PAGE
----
We kindly ask all players to show their best fighting spirit. The sponsor and Organizing Committee respect it a lot when draws within 30 moves, or within three hours of play, will not be seen during the event. The player(s) who will not respect this ethical rule, may risk not being invited for future Tata Steel Chess Tournaments. 

The arbiter, however, suggested playing some more moves, which is where things got strange, since with 23.Rc1!? Kd7 24.Rc3!? Nc8 25.e4!? Richie seemed determined to sabotage his position, until by the end Black had every reason to play on. Fabi decided, however, that he should stick to the earlier agreement.

Check out his explanation of it all:

That meant Fabiano Caruana is level with Praggnanandhaa on 2.5/4, half a point behind co-leaders Anish Giri and Nodirbek Abdusattorov.


There’s a rest day on Wednesday, but then both leaders face an interesting challenge on Thursday. Abdusattorov has the black pieces against a wounded Carlsen, while Giri is White against Praggnanandhaa.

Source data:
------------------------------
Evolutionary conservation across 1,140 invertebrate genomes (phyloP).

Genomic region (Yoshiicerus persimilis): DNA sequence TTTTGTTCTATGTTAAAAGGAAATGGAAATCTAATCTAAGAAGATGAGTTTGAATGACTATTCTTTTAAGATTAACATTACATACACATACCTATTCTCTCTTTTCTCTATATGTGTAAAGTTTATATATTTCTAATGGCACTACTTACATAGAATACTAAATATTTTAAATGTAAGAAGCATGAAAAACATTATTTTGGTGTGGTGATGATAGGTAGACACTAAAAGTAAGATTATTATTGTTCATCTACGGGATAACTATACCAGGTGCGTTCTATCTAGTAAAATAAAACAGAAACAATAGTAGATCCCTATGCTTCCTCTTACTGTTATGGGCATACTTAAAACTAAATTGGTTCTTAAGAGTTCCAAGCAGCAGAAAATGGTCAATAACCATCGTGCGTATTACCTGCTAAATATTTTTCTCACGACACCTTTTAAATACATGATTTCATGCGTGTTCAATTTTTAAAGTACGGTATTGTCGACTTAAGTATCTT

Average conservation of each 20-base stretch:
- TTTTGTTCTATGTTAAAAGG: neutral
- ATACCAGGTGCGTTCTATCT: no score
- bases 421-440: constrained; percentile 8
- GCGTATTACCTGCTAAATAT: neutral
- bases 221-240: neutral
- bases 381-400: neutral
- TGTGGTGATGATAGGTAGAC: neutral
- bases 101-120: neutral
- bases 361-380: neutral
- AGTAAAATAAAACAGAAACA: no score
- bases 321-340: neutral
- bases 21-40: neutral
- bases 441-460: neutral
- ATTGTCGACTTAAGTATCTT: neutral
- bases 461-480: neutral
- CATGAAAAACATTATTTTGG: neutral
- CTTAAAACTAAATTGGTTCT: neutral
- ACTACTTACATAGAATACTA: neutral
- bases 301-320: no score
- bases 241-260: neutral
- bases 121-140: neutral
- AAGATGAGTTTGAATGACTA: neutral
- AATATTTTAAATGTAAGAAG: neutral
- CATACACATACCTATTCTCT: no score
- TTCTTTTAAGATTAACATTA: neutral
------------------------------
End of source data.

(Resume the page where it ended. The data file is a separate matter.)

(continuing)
In the Challengers, meanwhile, some players are gaining momentum, with Velimir Ivic (vs. Vaishali) and Mustafa Yilmiz (vs. Max Warmerdam) both winning a 2nd game in a row, while Alexander Donchenko won a 2nd in three games (vs. Jergus Pechac) as they all took the co-lead on 3/4.


Velimir’s finish was impressive.


35.g6! Kxg6? (35…Kh6! holds) 36.Rg1+ Kf7 37.b4! (to prevent Rxb3+) 37…axb4 38.Rbg2! and suddenly the black king comes under huge checkmating threats.

It was a 2nd attractive win in a row for Velimir Ivic | photo: Jurriaan Hoefsmit, Tata Steel Chess

Erwin l’Ami also picked up a win after two losses in what he described as “an awful game”, against Abhimanyu Mishra.

The Challengers play Round 5 on Wednesday, while the Masters players have a rest day before they completely change their routine on Thursday for the “on-tour” round in the Ajax Stadium in Amsterdam.

The games kick off at 14:00 CET (8am ET, 18:30 IST), but they'll be visible from 14:15 due to the 15-minute delay: Tata Steel Masters | Tata Steel Challengers

See also: